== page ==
In Yemen and across the Horn of Africa, users praise its medicinal qualities. The plant’s two active alkaloids, cathine and cathinone, are organic versions of ingredients used in many over-the-counter cold and flu medicines. Such attributes are obviously not the primary drivers of its consumption. Miraa is stronger than coffee, and considerably so in the case of certain varieties. Its highly variable stimulatory effects are one of the more complicated differences between drinking the bean and eating trees.
There is no fixed standard for khat, miraa, chat and other local varieties of the plant. Rather, the variegated morphology of Catha edulis makes it a one-species exemplar of diverse bio-morphology. Wildlings growing in full canopy forests can reach seventy feet, but the diverse domesticated kinds of chat found in Ethiopian markets can appear as different as the celery, broccoli, and basil sold in your neighbourhood supermarket.
Quality is a function of a number of factors such as differences among sub-varieties, altitude and climate, and place of cultivation. The plant usually appears as a wiry but leafy shrub whose branches are harvested several times a year. At maturity Meru miraa resembles the old olive trees of the Middle East, and age is a primary determinant of quality.
THE MOST SOPHISTICATED EXAMPLE OF AFRICAN PERMACULTURE
The mbaine miraa from the older trees was formerly reserved for ceremonial occasions, marriage negotiations, and featured in the deliberations of njuri elders. Adult men were only allowed to join these sittings and chew after fathering their first child.
Meru’s miraa agriculture presents the continent’s most sophisticated example of African permaculture. In contrast to Ethiopia and Yemen, where it is usually mono-cropped, Meru miraa is cultivated within a sophisticated agroforestry system. The typical miraa farm features a multi-storey ensemble of indigenous species providing food, forage, human and animal medicines, and other household use products. Where its lifespan does not exceed 50 years elsewhere, a Meru miraa farm is a multigenerational enterprise that only reaches adulthood after half a century.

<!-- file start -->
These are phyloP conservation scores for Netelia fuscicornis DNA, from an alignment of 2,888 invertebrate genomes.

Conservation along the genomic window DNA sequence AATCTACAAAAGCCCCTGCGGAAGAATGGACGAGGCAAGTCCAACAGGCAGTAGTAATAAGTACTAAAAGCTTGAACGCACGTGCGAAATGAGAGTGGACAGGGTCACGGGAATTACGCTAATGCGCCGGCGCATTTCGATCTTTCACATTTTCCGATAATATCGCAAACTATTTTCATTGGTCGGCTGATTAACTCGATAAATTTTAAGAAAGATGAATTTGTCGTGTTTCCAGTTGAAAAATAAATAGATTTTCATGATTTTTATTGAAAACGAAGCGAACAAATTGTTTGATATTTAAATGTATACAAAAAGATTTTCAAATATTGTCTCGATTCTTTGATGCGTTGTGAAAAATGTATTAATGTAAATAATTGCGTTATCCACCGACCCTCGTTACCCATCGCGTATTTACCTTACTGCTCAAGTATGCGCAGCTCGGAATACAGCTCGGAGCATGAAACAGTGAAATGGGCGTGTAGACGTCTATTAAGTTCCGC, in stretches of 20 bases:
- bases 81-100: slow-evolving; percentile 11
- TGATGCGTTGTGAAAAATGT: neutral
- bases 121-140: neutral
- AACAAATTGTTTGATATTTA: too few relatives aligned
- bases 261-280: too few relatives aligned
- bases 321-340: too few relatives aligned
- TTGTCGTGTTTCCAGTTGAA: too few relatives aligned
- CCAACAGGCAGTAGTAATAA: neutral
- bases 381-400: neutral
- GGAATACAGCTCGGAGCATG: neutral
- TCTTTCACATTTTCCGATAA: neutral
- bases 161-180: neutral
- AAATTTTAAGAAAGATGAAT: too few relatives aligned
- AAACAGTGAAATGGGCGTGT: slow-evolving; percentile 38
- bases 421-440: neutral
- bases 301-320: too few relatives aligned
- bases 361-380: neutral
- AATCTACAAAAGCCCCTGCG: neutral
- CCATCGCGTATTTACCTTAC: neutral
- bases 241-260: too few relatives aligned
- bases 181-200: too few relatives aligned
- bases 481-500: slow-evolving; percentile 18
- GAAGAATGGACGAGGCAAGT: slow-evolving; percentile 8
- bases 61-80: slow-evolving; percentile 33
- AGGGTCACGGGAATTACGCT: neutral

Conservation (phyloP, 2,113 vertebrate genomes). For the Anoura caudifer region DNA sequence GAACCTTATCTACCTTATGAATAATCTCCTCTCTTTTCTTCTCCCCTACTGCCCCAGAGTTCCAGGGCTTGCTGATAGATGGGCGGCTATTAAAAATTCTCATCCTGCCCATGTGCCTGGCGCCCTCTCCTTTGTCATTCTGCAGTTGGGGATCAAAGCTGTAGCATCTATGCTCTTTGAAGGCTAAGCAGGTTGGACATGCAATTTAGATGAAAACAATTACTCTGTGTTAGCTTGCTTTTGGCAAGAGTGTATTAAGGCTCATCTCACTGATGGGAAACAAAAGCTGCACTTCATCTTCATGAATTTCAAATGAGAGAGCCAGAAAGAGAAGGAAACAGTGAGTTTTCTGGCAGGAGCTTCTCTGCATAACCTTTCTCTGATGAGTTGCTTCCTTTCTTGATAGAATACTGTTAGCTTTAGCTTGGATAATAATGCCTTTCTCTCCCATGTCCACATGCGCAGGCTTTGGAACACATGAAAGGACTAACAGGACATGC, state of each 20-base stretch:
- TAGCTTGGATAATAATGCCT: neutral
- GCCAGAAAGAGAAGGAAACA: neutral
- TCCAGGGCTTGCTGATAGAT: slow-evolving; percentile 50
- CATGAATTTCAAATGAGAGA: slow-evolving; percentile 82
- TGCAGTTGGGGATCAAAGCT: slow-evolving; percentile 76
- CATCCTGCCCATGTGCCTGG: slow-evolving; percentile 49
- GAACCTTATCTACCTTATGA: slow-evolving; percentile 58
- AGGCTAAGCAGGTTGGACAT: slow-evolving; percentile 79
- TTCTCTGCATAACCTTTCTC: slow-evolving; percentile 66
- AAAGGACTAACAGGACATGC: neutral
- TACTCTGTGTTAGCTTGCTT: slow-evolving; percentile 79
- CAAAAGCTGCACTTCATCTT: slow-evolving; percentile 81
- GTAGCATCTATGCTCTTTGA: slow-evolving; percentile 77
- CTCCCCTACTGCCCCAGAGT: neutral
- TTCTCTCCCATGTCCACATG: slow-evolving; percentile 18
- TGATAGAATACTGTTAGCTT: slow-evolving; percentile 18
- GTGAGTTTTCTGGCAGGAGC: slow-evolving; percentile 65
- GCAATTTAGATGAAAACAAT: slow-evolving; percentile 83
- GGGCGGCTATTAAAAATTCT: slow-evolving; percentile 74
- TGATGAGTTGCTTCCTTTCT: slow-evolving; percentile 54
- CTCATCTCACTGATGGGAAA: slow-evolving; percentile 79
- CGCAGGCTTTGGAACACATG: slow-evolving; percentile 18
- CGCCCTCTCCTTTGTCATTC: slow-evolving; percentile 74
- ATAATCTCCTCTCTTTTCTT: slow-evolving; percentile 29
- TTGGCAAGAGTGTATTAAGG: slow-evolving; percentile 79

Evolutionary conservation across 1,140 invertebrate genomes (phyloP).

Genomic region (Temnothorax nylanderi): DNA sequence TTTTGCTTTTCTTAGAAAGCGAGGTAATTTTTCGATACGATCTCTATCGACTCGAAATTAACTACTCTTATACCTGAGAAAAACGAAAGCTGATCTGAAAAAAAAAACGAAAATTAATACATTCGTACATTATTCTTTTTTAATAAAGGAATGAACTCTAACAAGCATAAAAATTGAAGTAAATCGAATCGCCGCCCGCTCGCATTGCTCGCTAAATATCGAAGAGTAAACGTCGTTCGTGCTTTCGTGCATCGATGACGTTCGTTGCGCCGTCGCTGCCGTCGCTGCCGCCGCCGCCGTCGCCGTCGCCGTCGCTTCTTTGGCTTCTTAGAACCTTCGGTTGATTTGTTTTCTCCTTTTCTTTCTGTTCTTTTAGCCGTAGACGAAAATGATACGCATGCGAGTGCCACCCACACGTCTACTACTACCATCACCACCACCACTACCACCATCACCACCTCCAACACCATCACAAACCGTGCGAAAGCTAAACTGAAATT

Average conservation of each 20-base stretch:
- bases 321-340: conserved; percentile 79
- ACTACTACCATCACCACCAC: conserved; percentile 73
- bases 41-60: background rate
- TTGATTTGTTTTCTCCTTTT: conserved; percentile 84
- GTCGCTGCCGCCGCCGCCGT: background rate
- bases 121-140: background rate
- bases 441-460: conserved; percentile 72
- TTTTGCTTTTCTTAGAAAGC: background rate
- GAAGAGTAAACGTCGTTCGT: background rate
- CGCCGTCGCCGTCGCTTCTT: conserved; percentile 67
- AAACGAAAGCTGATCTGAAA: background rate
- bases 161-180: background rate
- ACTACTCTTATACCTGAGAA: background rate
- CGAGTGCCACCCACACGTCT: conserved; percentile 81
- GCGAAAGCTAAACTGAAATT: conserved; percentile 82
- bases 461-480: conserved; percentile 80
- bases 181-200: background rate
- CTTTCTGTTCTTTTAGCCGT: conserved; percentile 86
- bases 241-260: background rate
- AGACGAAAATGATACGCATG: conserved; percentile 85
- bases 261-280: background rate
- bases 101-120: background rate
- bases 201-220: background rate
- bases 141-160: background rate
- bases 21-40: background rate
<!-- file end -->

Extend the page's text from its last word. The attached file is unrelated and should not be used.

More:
The ‘Tree of Paradise’ rarely receives acknowledgement outside academic circles for promoting integration and mediating social change. Rather, it is routinely demonised
These agro-jungles include trees that conserve soil moisture and fix nitrogen, while the miraa trees are manicured and shaped as they grow to maximise exposure to sunlight and to minimise the space they occupy. It is an extremely efficient system in agro-ecological and economic terms: Meru trees continue to produce even during extended droughts.
While people obviously chew miraa for the buzz, consumers across the region value the milder and less edgy varieties both for their more subtle but superior high and minimal side effects. Formal analysis has yet to quantify variations in the physiological state induced by chewing the diverse spectrum of local varieties, but they are significant and market prices usually provide the best indicator of consumer preferences.